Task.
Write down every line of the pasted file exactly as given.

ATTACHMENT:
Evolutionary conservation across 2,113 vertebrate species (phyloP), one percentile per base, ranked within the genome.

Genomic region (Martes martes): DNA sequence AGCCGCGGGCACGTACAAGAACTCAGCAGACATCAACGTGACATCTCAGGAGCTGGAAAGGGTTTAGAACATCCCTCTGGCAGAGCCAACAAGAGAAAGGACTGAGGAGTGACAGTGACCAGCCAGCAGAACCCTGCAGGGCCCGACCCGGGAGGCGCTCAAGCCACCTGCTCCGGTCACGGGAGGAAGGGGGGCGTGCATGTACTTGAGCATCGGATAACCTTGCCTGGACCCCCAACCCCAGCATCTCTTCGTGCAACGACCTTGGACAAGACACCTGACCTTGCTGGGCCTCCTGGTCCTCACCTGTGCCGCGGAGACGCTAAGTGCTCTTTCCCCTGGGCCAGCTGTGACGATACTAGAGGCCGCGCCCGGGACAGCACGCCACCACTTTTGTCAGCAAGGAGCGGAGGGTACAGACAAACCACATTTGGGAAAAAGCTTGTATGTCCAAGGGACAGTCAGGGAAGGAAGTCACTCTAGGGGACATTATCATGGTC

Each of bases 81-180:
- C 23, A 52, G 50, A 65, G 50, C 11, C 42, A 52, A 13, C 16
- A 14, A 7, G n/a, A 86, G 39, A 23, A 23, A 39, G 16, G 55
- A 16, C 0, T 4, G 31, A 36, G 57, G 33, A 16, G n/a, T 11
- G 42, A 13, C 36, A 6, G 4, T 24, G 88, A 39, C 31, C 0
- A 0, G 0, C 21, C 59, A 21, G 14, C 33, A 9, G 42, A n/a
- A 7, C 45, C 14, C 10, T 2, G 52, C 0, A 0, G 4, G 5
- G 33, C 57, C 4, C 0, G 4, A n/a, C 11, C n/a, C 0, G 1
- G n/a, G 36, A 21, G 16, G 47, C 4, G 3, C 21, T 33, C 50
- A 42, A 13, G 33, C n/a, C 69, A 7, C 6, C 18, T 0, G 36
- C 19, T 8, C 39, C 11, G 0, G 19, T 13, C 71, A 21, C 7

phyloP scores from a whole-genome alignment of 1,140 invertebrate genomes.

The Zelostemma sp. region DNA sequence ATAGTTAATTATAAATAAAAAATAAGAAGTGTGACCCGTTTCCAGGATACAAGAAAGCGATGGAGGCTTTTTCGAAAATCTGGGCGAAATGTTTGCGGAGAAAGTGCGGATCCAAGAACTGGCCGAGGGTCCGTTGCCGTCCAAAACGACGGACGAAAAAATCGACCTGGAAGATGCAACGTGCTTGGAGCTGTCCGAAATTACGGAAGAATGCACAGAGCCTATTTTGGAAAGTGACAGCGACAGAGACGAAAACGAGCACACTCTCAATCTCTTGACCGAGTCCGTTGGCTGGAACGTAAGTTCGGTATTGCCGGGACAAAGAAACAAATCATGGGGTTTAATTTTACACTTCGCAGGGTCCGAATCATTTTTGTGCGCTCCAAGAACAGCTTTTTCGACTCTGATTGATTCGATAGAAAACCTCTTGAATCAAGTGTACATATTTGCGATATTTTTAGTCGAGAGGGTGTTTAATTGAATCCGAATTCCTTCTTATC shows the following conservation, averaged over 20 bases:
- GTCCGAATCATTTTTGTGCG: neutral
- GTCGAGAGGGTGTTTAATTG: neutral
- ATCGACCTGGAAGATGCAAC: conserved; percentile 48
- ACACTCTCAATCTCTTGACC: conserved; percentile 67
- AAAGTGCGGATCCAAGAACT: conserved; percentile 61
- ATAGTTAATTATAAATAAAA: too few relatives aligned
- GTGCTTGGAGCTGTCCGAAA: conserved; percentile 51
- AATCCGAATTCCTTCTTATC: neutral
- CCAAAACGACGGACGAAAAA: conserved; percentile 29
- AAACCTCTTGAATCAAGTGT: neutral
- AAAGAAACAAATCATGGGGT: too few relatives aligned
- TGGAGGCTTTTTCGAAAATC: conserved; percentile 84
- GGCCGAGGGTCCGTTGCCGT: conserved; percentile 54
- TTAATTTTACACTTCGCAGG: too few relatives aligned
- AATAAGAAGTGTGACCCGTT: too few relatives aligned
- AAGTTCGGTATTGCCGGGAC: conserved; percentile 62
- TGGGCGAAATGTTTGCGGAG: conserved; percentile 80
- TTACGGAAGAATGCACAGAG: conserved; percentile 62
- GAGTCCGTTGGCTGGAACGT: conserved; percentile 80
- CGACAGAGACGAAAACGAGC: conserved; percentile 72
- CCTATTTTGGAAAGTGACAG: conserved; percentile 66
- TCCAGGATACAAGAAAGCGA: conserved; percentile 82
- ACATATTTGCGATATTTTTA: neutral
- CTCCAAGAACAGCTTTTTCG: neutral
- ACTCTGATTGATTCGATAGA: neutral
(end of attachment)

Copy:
Evolutionary conservation across 2,113 vertebrate species (phyloP), one percentile per base, ranked within the genome.

Genomic region (Martes martes): DNA sequence AGCCGCGGGCACGTACAAGAACTCAGCAGACATCAACGTGACATCTCAGGAGCTGGAAAGGGTTTAGAACATCCCTCTGGCAGAGCCAACAAGAGAAAGGACTGAGGAGTGACAGTGACCAGCCAGCAGAACCCTGCAGGGCCCGACCCGGGAGGCGCTCAAGCCACCTGCTCCGGTCACGGGAGGAAGGGGGGCGTGCATGTACTTGAGCATCGGATAACCTTGCCTGGACCCCCAACCCCAGCATCTCTTCGTGCAACGACCTTGGACAAGACACCTGACCTTGCTGGGCCTCCTGGTCCTCACCTGTGCCGCGGAGACGCTAAGTGCTCTTTCCCCTGGGCCAGCTGTGACGATACTAGAGGCCGCGCCCGGGACAGCACGCCACCACTTTTGTCAGCAAGGAGCGGAGGGTACAGACAAACCACATTTGGGAAAAAGCTTGTATGTCCAAGGGACAGTCAGGGAAGGAAGTCACTCTAGGGGACATTATCATGGTC

Each of bases 81-180:
- C 23, A 52, G 50, A 65, G 50, C 11, C 42, A 52, A 13, C 16
- A 14, A 7, G n/a, A 86, G 39, A 23, A 23, A 39, G 16, G 55
- A 16, C 0, T 4, G 31, A 36, G 57, G 33, A 16, G n/a, T 11
- G 42, A 13, C 36, A 6, G 4, T 24, G 88, A 39, C 31, C 0
- A 0, G 0, C 21, C 59, A 21, G 14, C 33, A 9, G 42, A n/a
- A 7, C 45, C 14, C 10, T 2, G 52, C 0, A 0, G 4, G 5
- G 33, C 57, C 4, C 0, G 4, A n/a, C 11, C n/a, C 0, G 1
- G n/a, G 36, A 21, G 16, G 47, C 4, G 3, C 21, T 33, C 50
- A 42, A 13, G 33, C n/a, C 69, A 7, C 6, C 18, T 0, G 36
- C 19, T 8, C 39, C 11, G 0, G 19, T 13, C 71, A 21, C 7

phyloP scores from a whole-genome alignment of 1,140 invertebrate genomes.

The Zelostemma sp. region DNA sequence ATAGTTAATTATAAATAAAAAATAAGAAGTGTGACCCGTTTCCAGGATACAAGAAAGCGATGGAGGCTTTTTCGAAAATCTGGGCGAAATGTTTGCGGAGAAAGTGCGGATCCAAGAACTGGCCGAGGGTCCGTTGCCGTCCAAAACGACGGACGAAAAAATCGACCTGGAAGATGCAACGTGCTTGGAGCTGTCCGAAATTACGGAAGAATGCACAGAGCCTATTTTGGAAAGTGACAGCGACAGAGACGAAAACGAGCACACTCTCAATCTCTTGACCGAGTCCGTTGGCTGGAACGTAAGTTCGGTATTGCCGGGACAAAGAAACAAATCATGGGGTTTAATTTTACACTTCGCAGGGTCCGAATCATTTTTGTGCGCTCCAAGAACAGCTTTTTCGACTCTGATTGATTCGATAGAAAACCTCTTGAATCAAGTGTACATATTTGCGATATTTTTAGTCGAGAGGGTGTTTAATTGAATCCGAATTCCTTCTTATC shows the following conservation, averaged over 20 bases:
- GTCCGAATCATTTTTGTGCG: neutral
- GTCGAGAGGGTGTTTAATTG: neutral
- ATCGACCTGGAAGATGCAAC: conserved; percentile 48
- ACACTCTCAATCTCTTGACC: conserved; percentile 67
- AAAGTGCGGATCCAAGAACT: conserved; percentile 61
- ATAGTTAATTATAAATAAAA: too few relatives aligned
- GTGCTTGGAGCTGTCCGAAA: conserved; percentile 51
- AATCCGAATTCCTTCTTATC: neutral
- CCAAAACGACGGACGAAAAA: conserved; percentile 29
- AAACCTCTTGAATCAAGTGT: neutral
- AAAGAAACAAATCATGGGGT: too few relatives aligned
- TGGAGGCTTTTTCGAAAATC: conserved; percentile 84
- GGCCGAGGGTCCGTTGCCGT: conserved; percentile 54
- TTAATTTTACACTTCGCAGG: too few relatives aligned
- AATAAGAAGTGTGACCCGTT: too few relatives aligned
- AAGTTCGGTATTGCCGGGAC: conserved; percentile 62
- TGGGCGAAATGTTTGCGGAG: conserved; percentile 80
- TTACGGAAGAATGCACAGAG: conserved; percentile 62
- GAGTCCGTTGGCTGGAACGT: conserved; percentile 80
- CGACAGAGACGAAAACGAGC: conserved; percentile 72
- CCTATTTTGGAAAGTGACAG: conserved; percentile 66
- TCCAGGATACAAGAAAGCGA: conserved; percentile 82
- ACATATTTGCGATATTTTTA: neutral
- CTCCAAGAACAGCTTTTTCG: neutral
- ACTCTGATTGATTCGATAGA: neutral